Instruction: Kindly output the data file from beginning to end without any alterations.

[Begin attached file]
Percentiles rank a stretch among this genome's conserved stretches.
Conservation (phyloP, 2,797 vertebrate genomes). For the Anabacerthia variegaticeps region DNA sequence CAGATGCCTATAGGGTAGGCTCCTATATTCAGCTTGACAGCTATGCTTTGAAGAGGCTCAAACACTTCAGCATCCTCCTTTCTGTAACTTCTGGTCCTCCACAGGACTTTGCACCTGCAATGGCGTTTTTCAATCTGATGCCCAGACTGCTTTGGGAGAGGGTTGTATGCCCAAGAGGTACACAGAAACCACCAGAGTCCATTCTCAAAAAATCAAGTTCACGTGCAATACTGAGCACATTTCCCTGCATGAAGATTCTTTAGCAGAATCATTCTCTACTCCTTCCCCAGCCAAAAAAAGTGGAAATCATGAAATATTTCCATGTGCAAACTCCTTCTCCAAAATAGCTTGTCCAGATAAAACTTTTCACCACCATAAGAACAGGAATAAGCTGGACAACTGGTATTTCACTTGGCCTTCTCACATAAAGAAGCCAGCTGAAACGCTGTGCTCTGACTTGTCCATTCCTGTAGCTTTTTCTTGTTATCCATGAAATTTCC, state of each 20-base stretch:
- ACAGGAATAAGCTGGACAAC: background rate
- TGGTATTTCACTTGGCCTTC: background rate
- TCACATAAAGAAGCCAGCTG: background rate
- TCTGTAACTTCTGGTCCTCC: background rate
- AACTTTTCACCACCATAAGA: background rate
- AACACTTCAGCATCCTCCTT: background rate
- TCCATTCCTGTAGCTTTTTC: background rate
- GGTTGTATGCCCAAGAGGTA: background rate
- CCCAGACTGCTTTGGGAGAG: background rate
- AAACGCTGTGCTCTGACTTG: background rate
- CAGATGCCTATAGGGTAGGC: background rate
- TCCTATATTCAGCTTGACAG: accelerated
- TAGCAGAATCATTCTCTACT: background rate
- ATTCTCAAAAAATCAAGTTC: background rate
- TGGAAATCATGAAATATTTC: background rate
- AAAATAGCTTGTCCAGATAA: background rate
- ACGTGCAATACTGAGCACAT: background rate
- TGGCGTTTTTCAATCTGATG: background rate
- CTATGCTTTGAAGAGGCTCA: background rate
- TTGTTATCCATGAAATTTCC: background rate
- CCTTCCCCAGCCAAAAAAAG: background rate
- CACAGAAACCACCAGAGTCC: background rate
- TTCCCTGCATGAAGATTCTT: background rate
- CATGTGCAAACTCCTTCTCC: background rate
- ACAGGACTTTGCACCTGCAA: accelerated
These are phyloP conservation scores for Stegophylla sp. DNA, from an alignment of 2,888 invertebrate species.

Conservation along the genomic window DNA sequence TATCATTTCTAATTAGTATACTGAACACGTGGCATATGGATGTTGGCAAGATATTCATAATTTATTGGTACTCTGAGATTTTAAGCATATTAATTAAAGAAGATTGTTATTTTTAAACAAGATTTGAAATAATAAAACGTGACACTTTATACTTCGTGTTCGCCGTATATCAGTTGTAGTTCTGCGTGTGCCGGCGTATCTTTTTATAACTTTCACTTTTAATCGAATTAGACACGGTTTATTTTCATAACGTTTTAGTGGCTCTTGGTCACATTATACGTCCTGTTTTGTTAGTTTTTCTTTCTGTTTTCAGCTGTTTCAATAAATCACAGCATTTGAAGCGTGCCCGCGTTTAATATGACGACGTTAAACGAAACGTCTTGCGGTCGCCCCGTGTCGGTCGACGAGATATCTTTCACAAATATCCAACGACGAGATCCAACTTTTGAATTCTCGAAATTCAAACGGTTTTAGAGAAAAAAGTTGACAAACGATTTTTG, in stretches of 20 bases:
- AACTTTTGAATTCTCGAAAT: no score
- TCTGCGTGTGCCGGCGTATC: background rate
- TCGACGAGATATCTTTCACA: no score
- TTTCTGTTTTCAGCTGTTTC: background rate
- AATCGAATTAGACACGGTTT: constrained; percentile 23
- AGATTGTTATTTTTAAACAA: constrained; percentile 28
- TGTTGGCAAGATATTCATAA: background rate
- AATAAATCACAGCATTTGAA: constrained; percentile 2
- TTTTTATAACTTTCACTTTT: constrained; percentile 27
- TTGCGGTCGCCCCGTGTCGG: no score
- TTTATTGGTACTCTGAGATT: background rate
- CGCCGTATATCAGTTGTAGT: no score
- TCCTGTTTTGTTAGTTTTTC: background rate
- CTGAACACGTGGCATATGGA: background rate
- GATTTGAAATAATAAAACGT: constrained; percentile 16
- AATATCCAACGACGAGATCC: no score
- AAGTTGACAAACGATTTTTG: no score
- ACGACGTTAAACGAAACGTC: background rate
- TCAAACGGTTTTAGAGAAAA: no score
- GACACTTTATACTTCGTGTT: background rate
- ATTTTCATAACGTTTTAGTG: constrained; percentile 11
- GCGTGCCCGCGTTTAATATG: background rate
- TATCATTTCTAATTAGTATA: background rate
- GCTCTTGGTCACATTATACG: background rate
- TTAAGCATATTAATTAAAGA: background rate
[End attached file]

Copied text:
Percentiles rank a stretch among this genome's conserved stretches.
Conservation (phyloP, 2,797 vertebrate genomes). For the Anabacerthia variegaticeps region DNA sequence CAGATGCCTATAGGGTAGGCTCCTATATTCAGCTTGACAGCTATGCTTTGAAGAGGCTCAAACACTTCAGCATCCTCCTTTCTGTAACTTCTGGTCCTCCACAGGACTTTGCACCTGCAATGGCGTTTTTCAATCTGATGCCCAGACTGCTTTGGGAGAGGGTTGTATGCCCAAGAGGTACACAGAAACCACCAGAGTCCATTCTCAAAAAATCAAGTTCACGTGCAATACTGAGCACATTTCCCTGCATGAAGATTCTTTAGCAGAATCATTCTCTACTCCTTCCCCAGCCAAAAAAAGTGGAAATCATGAAATATTTCCATGTGCAAACTCCTTCTCCAAAATAGCTTGTCCAGATAAAACTTTTCACCACCATAAGAACAGGAATAAGCTGGACAACTGGTATTTCACTTGGCCTTCTCACATAAAGAAGCCAGCTGAAACGCTGTGCTCTGACTTGTCCATTCCTGTAGCTTTTTCTTGTTATCCATGAAATTTCC, state of each 20-base stretch:
- ACAGGAATAAGCTGGACAAC: background rate
- TGGTATTTCACTTGGCCTTC: background rate
- TCACATAAAGAAGCCAGCTG: background rate
- TCTGTAACTTCTGGTCCTCC: background rate
- AACTTTTCACCACCATAAGA: background rate
- AACACTTCAGCATCCTCCTT: background rate
- TCCATTCCTGTAGCTTTTTC: background rate
- GGTTGTATGCCCAAGAGGTA: background rate
- CCCAGACTGCTTTGGGAGAG: background rate
- AAACGCTGTGCTCTGACTTG: background rate
- CAGATGCCTATAGGGTAGGC: background rate
- TCCTATATTCAGCTTGACAG: accelerated
- TAGCAGAATCATTCTCTACT: background rate
- ATTCTCAAAAAATCAAGTTC: background rate
- TGGAAATCATGAAATATTTC: background rate
- AAAATAGCTTGTCCAGATAA: background rate
- ACGTGCAATACTGAGCACAT: background rate
- TGGCGTTTTTCAATCTGATG: background rate
- CTATGCTTTGAAGAGGCTCA: background rate
- TTGTTATCCATGAAATTTCC: background rate
- CCTTCCCCAGCCAAAAAAAG: background rate
- CACAGAAACCACCAGAGTCC: background rate
- TTCCCTGCATGAAGATTCTT: background rate
- CATGTGCAAACTCCTTCTCC: background rate
- ACAGGACTTTGCACCTGCAA: accelerated
These are phyloP conservation scores for Stegophylla sp. DNA, from an alignment of 2,888 invertebrate species.

Conservation along the genomic window DNA sequence TATCATTTCTAATTAGTATACTGAACACGTGGCATATGGATGTTGGCAAGATATTCATAATTTATTGGTACTCTGAGATTTTAAGCATATTAATTAAAGAAGATTGTTATTTTTAAACAAGATTTGAAATAATAAAACGTGACACTTTATACTTCGTGTTCGCCGTATATCAGTTGTAGTTCTGCGTGTGCCGGCGTATCTTTTTATAACTTTCACTTTTAATCGAATTAGACACGGTTTATTTTCATAACGTTTTAGTGGCTCTTGGTCACATTATACGTCCTGTTTTGTTAGTTTTTCTTTCTGTTTTCAGCTGTTTCAATAAATCACAGCATTTGAAGCGTGCCCGCGTTTAATATGACGACGTTAAACGAAACGTCTTGCGGTCGCCCCGTGTCGGTCGACGAGATATCTTTCACAAATATCCAACGACGAGATCCAACTTTTGAATTCTCGAAATTCAAACGGTTTTAGAGAAAAAAGTTGACAAACGATTTTTG, in stretches of 20 bases:
- AACTTTTGAATTCTCGAAAT: no score
- TCTGCGTGTGCCGGCGTATC: background rate
- TCGACGAGATATCTTTCACA: no score
- TTTCTGTTTTCAGCTGTTTC: background rate
- AATCGAATTAGACACGGTTT: constrained; percentile 23
- AGATTGTTATTTTTAAACAA: constrained; percentile 28
- TGTTGGCAAGATATTCATAA: background rate
- AATAAATCACAGCATTTGAA: constrained; percentile 2
- TTTTTATAACTTTCACTTTT: constrained; percentile 27
- TTGCGGTCGCCCCGTGTCGG: no score
- TTTATTGGTACTCTGAGATT: background rate
- CGCCGTATATCAGTTGTAGT: no score
- TCCTGTTTTGTTAGTTTTTC: background rate
- CTGAACACGTGGCATATGGA: background rate
- GATTTGAAATAATAAAACGT: constrained; percentile 16
- AATATCCAACGACGAGATCC: no score
- AAGTTGACAAACGATTTTTG: no score
- ACGACGTTAAACGAAACGTC: background rate
- TCAAACGGTTTTAGAGAAAA: no score
- GACACTTTATACTTCGTGTT: background rate
- ATTTTCATAACGTTTTAGTG: constrained; percentile 11
- GCGTGCCCGCGTTTAATATG: background rate
- TATCATTTCTAATTAGTATA: background rate
- GCTCTTGGTCACATTATACG: background rate
- TTAAGCATATTAATTAAAGA: background rate